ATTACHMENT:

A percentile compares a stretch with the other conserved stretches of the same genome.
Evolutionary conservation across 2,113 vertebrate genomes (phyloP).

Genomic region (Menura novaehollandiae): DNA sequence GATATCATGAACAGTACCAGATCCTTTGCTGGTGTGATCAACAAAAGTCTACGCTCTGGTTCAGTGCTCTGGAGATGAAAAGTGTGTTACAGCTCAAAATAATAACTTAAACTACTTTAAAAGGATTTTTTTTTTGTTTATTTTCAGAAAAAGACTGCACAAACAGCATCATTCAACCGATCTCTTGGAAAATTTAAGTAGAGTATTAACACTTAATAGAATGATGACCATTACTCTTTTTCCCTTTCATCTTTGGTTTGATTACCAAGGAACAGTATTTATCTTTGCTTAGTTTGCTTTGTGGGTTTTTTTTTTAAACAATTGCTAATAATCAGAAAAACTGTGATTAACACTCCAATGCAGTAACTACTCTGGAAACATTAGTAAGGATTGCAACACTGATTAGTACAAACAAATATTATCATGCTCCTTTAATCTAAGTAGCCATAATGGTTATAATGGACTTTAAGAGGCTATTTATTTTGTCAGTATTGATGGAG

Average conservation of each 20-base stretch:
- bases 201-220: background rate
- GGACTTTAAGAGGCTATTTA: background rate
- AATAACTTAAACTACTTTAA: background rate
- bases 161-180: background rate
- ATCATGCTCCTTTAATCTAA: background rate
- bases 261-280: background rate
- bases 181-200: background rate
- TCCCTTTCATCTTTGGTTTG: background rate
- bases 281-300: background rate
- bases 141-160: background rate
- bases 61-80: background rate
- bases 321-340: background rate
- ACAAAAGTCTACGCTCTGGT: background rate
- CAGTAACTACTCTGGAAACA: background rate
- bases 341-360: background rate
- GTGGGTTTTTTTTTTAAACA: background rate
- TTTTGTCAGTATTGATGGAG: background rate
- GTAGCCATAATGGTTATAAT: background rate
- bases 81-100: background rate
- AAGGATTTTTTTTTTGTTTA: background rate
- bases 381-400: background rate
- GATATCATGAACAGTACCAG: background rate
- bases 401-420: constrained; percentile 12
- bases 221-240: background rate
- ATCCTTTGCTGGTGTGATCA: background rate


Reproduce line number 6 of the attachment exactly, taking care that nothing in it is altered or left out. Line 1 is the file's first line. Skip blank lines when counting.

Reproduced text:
- GGACTTTAAGAGGCTATTTA: background rate